I had to just start somewhere, and it was like what writing books had taught me. Again, just to use this metaphor: start with the tree and whittle away until you get the thing. So I was like, alright, well, I’ve just gotta write this shitty rough draft. Just bang out a shitty, shitty, shitty rough draft you are never gonna show anybody, and then print it out, and then do what you do! Which is you sit there with a red pen and a highlighter, and go through this shitty rough draft, you make it one shade better, then retype it and you print it out and you do that over and over again. And that is a sustainable work model for me. And it really taught me, more so than anything: just start. Just start. Stop thinking and just start! Because you’re gonna make it better, but it’s never gonna be better if you don’t start. And you’re gonna have to sit with your own feces for a while.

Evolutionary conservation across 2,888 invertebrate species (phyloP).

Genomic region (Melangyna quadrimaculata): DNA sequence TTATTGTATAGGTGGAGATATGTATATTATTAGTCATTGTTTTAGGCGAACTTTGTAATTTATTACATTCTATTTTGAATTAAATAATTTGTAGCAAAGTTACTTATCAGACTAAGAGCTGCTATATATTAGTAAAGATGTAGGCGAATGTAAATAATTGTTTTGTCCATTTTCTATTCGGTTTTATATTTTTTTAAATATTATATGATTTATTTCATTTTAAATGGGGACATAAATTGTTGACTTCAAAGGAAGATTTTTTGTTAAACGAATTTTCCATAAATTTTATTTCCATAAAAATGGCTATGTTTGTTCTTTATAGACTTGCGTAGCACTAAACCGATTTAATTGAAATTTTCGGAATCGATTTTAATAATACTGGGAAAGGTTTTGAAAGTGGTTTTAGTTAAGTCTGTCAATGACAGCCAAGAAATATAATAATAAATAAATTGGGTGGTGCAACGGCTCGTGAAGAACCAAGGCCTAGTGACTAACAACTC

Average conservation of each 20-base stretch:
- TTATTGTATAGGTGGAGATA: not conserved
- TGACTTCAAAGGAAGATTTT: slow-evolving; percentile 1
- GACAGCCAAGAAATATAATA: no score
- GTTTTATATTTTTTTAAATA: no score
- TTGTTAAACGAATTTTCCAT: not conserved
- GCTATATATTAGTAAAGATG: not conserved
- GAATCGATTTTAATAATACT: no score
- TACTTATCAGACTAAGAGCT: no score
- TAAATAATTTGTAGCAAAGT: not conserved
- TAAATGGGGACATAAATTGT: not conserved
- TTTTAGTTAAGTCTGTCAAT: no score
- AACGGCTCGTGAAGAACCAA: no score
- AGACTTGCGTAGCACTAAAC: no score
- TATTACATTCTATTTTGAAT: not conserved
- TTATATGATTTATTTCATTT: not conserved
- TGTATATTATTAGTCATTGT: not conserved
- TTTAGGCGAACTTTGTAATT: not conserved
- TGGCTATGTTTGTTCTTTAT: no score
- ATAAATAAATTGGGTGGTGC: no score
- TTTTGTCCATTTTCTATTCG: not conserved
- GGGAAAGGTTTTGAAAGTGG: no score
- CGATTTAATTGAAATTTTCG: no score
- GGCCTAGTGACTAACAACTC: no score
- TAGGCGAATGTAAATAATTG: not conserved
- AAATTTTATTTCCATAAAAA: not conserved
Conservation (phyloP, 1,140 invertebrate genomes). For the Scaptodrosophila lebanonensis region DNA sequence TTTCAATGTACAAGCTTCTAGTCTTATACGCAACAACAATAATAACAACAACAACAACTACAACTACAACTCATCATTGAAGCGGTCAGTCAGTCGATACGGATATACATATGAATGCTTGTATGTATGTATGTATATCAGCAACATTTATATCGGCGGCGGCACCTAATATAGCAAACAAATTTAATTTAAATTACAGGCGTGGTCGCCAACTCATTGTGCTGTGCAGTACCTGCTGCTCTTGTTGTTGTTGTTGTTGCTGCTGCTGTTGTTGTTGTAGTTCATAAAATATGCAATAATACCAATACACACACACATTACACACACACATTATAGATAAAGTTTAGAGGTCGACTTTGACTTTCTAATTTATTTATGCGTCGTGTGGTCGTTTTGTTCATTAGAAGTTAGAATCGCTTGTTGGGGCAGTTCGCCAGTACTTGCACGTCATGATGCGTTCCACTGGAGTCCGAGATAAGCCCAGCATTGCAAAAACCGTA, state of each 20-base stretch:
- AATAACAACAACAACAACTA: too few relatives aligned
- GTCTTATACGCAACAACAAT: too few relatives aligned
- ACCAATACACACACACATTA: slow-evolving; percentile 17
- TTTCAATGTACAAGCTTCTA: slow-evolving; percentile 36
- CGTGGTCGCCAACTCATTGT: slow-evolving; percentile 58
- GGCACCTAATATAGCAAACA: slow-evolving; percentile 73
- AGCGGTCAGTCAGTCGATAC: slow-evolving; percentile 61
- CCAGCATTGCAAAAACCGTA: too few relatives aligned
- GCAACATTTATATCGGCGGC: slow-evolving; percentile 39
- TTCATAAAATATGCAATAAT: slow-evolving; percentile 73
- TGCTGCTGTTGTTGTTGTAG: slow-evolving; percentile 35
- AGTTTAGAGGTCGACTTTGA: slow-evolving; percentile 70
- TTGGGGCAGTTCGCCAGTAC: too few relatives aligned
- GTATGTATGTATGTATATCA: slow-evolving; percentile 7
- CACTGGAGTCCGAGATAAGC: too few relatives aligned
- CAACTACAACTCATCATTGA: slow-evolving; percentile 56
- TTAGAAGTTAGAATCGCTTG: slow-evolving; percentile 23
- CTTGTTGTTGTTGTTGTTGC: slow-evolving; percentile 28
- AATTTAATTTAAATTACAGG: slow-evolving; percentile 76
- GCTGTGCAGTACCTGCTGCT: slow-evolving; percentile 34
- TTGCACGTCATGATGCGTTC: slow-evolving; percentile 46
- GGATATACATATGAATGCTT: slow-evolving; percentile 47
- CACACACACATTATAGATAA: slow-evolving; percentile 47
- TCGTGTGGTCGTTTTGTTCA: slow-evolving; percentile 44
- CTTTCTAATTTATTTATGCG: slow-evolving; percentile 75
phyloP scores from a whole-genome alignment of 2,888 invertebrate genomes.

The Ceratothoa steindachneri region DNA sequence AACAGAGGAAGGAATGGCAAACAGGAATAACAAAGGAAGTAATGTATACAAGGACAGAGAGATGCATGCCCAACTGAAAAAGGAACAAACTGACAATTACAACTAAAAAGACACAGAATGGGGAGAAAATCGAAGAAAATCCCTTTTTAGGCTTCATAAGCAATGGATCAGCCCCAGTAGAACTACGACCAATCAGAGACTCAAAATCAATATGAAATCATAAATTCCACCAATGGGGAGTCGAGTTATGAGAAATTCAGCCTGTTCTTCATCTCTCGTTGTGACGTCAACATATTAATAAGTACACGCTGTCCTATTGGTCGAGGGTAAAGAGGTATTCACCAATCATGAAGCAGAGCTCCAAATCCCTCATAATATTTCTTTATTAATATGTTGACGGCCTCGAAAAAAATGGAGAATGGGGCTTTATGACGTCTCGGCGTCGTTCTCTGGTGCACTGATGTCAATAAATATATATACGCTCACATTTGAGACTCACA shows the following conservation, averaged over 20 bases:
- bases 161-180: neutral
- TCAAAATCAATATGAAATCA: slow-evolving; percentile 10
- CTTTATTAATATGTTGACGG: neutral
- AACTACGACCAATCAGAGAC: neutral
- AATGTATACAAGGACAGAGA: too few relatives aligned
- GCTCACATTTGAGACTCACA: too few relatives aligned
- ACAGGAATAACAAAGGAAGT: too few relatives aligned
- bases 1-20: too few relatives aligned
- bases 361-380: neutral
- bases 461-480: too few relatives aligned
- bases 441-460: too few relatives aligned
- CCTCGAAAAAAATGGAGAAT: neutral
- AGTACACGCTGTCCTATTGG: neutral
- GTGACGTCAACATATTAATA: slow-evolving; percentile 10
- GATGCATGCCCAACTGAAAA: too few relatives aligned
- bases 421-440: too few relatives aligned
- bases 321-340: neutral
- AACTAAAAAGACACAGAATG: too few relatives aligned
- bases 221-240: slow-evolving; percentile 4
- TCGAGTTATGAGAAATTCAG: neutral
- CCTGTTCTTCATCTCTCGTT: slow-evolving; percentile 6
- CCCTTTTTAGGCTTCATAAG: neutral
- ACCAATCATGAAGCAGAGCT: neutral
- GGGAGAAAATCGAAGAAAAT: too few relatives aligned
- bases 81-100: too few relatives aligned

It was by far the most ambitious and the hardest thing that I’ve ever done. And, you know, the business of this, as Anne Sexton says, is words, right? But with a screenplay, I had to figure out things without using words. Like, using the least amount of words possible, actually. Instead of somebody saying, “What time is it?,” them just checking their watch. You know, things like that, that I could do with gesture, and that you would do with the placement of people in a scene. And being intentional about everything. It was very difficult. But not impossible. And, in fact, after I finished that one, I wrote like two more!!
Whoa. I wanted to ask you also about community and collectives and friendship. It seems like it’s a strength of yours, building community. And it can be so important—in New York, especially.
It’s interesting because I’m a very solitary person. But my solitude doesn’t transmute into loneliness because I have community. With my relationships with people, with groups of people, whether it’s with the podcast, or with my best friends, or with the Birdsong collective that I started, and then the community of poets that I’ve come into, with Morgan Parker and Angel Nafis and Shira Erlichman and Camonghne Felix and Paul Tran and Danez Smith—I’ve been the beneficiary of having different strata of community, and that is what gives me solace when I’m by myself.